The momentum in the housing market is losing some steam as more Americans say they are feeling more cautious about the economy and their personal finances, according to Fannie Mae’s November National Housing Survey of more than 1,000 Americans.
Nearly two-thirds of Americans surveyed say they believe the economy is on the wrong track. What’s more, the number of Americans who expect their personal finances to worsen in the next year has risen to 22 percent.
Expectations about rising home prices is also curtailing: Only 45 percent of Americans now say they think home prices will increase in the next 12 months. For those who do believe home prices will rise, they expect the increase to be 2.5 percent, down from 2.9 percent a few months ago. More Americans expect mortgage rates to rise in the next year, too.
“We continue to see caution as the defining feature of Americans’ attitudes toward the economy and their personal financial situation. In this environment, the housing recovery is likely to improve, but only at a gradual pace,” says Doug Duncan, senior vice president and chief economist at Fannie Mae. “Our November National Housing Survey results show a loss of momentum in expectations for home prices and personal finances. Also, the majority of consumers expecting higher mortgage rates implies a slowing of housing market momentum. As the economy continues to improve and household balance sheets for most Americans are slow to repair, we continue to see the transition to a full housing recovery as a slow process. Upcoming fiscal policy discussions and labor market developments may also lead to some bumps along the way.”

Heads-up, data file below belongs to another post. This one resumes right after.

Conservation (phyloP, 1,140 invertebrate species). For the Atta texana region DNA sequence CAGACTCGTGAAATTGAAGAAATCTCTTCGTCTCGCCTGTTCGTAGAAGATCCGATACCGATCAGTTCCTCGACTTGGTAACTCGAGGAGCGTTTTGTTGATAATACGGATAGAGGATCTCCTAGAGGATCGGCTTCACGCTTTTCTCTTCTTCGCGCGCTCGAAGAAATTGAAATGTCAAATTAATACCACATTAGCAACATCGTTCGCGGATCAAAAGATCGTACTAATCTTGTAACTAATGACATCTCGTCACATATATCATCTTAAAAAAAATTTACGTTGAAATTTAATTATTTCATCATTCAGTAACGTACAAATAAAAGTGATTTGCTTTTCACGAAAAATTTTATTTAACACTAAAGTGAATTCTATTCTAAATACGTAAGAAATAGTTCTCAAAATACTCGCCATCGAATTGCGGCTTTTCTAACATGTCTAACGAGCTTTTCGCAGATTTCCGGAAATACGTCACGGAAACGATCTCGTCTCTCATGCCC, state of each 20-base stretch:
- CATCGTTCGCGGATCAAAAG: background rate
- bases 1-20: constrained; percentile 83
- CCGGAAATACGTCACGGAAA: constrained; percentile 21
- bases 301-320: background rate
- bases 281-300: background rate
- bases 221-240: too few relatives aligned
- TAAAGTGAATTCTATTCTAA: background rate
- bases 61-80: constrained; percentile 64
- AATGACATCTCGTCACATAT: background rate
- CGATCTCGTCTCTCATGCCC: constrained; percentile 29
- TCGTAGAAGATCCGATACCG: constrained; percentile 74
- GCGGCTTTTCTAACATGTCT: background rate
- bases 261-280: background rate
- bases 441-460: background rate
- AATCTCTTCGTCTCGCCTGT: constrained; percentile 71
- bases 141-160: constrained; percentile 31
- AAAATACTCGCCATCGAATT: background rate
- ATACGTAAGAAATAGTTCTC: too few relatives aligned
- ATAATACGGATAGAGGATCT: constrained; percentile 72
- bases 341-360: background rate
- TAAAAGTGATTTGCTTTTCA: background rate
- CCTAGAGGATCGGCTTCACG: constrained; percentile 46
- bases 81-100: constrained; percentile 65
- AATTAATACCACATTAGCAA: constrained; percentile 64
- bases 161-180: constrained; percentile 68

Source: Fannie Mae